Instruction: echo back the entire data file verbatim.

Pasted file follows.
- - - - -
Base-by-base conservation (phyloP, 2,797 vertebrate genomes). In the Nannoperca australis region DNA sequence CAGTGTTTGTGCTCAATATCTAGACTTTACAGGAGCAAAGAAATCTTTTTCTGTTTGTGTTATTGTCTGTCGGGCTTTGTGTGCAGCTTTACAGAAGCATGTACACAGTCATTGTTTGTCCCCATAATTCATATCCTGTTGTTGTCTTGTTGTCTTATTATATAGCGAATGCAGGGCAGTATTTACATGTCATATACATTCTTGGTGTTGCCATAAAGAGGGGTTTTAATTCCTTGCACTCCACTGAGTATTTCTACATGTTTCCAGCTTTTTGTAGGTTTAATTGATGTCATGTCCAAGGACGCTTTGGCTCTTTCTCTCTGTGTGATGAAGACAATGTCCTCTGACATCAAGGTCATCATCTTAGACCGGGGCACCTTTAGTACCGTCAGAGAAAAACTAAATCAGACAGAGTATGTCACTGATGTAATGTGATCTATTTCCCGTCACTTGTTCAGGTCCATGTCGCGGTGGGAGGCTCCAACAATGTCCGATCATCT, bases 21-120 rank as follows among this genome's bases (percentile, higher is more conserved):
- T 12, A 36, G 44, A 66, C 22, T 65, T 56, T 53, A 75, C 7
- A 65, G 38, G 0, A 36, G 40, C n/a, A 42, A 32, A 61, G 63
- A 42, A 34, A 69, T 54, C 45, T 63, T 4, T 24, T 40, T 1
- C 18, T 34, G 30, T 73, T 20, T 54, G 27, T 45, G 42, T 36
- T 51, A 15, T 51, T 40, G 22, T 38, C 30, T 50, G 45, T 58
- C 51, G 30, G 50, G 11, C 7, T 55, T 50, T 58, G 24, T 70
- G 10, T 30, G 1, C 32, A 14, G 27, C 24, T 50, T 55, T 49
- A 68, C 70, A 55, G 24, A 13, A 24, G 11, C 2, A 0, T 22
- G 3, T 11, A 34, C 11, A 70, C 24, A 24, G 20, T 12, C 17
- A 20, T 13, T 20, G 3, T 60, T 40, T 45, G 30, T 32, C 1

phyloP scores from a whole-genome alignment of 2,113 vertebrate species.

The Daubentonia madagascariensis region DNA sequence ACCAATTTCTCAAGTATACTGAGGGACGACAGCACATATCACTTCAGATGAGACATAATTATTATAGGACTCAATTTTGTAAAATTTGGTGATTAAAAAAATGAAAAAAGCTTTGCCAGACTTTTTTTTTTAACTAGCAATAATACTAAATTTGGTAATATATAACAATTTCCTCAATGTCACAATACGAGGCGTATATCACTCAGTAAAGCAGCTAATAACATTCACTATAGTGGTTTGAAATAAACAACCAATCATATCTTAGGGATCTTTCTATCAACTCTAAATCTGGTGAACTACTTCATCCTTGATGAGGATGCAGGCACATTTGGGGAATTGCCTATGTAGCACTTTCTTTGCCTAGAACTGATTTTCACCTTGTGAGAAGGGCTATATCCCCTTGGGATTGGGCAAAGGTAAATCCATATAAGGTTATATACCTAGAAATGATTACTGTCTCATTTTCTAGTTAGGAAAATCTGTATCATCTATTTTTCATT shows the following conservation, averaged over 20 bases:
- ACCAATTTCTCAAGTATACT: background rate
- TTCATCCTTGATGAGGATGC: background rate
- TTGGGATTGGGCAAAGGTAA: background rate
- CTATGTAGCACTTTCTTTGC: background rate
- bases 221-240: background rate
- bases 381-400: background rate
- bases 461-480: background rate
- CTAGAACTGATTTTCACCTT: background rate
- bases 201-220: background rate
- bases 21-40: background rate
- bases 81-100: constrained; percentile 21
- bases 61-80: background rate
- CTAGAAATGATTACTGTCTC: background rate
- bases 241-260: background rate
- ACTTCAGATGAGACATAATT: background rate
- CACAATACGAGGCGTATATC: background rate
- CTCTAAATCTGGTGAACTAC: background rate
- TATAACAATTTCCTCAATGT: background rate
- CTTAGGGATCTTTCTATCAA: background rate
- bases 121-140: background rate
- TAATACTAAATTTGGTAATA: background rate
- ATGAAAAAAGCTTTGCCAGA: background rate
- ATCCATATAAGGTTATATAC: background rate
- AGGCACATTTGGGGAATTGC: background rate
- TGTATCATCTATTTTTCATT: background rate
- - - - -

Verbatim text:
Base-by-base conservation (phyloP, 2,797 vertebrate genomes). In the Nannoperca australis region DNA sequence CAGTGTTTGTGCTCAATATCTAGACTTTACAGGAGCAAAGAAATCTTTTTCTGTTTGTGTTATTGTCTGTCGGGCTTTGTGTGCAGCTTTACAGAAGCATGTACACAGTCATTGTTTGTCCCCATAATTCATATCCTGTTGTTGTCTTGTTGTCTTATTATATAGCGAATGCAGGGCAGTATTTACATGTCATATACATTCTTGGTGTTGCCATAAAGAGGGGTTTTAATTCCTTGCACTCCACTGAGTATTTCTACATGTTTCCAGCTTTTTGTAGGTTTAATTGATGTCATGTCCAAGGACGCTTTGGCTCTTTCTCTCTGTGTGATGAAGACAATGTCCTCTGACATCAAGGTCATCATCTTAGACCGGGGCACCTTTAGTACCGTCAGAGAAAAACTAAATCAGACAGAGTATGTCACTGATGTAATGTGATCTATTTCCCGTCACTTGTTCAGGTCCATGTCGCGGTGGGAGGCTCCAACAATGTCCGATCATCT, bases 21-120 rank as follows among this genome's bases (percentile, higher is more conserved):
- T 12, A 36, G 44, A 66, C 22, T 65, T 56, T 53, A 75, C 7
- A 65, G 38, G 0, A 36, G 40, C n/a, A 42, A 32, A 61, G 63
- A 42, A 34, A 69, T 54, C 45, T 63, T 4, T 24, T 40, T 1
- C 18, T 34, G 30, T 73, T 20, T 54, G 27, T 45, G 42, T 36
- T 51, A 15, T 51, T 40, G 22, T 38, C 30, T 50, G 45, T 58
- C 51, G 30, G 50, G 11, C 7, T 55, T 50, T 58, G 24, T 70
- G 10, T 30, G 1, C 32, A 14, G 27, C 24, T 50, T 55, T 49
- A 68, C 70, A 55, G 24, A 13, A 24, G 11, C 2, A 0, T 22
- G 3, T 11, A 34, C 11, A 70, C 24, A 24, G 20, T 12, C 17
- A 20, T 13, T 20, G 3, T 60, T 40, T 45, G 30, T 32, C 1

phyloP scores from a whole-genome alignment of 2,113 vertebrate species.

The Daubentonia madagascariensis region DNA sequence ACCAATTTCTCAAGTATACTGAGGGACGACAGCACATATCACTTCAGATGAGACATAATTATTATAGGACTCAATTTTGTAAAATTTGGTGATTAAAAAAATGAAAAAAGCTTTGCCAGACTTTTTTTTTTAACTAGCAATAATACTAAATTTGGTAATATATAACAATTTCCTCAATGTCACAATACGAGGCGTATATCACTCAGTAAAGCAGCTAATAACATTCACTATAGTGGTTTGAAATAAACAACCAATCATATCTTAGGGATCTTTCTATCAACTCTAAATCTGGTGAACTACTTCATCCTTGATGAGGATGCAGGCACATTTGGGGAATTGCCTATGTAGCACTTTCTTTGCCTAGAACTGATTTTCACCTTGTGAGAAGGGCTATATCCCCTTGGGATTGGGCAAAGGTAAATCCATATAAGGTTATATACCTAGAAATGATTACTGTCTCATTTTCTAGTTAGGAAAATCTGTATCATCTATTTTTCATT shows the following conservation, averaged over 20 bases:
- ACCAATTTCTCAAGTATACT: background rate
- TTCATCCTTGATGAGGATGC: background rate
- TTGGGATTGGGCAAAGGTAA: background rate
- CTATGTAGCACTTTCTTTGC: background rate
- bases 221-240: background rate
- bases 381-400: background rate
- bases 461-480: background rate
- CTAGAACTGATTTTCACCTT: background rate
- bases 201-220: background rate
- bases 21-40: background rate
- bases 81-100: constrained; percentile 21
- bases 61-80: background rate
- CTAGAAATGATTACTGTCTC: background rate
- bases 241-260: background rate
- ACTTCAGATGAGACATAATT: background rate
- CACAATACGAGGCGTATATC: background rate
- CTCTAAATCTGGTGAACTAC: background rate
- TATAACAATTTCCTCAATGT: background rate
- CTTAGGGATCTTTCTATCAA: background rate
- bases 121-140: background rate
- TAATACTAAATTTGGTAATA: background rate
- ATGAAAAAAGCTTTGCCAGA: background rate
- ATCCATATAAGGTTATATAC: background rate
- AGGCACATTTGGGGAATTGC: background rate
- TGTATCATCTATTTTTCATT: background rate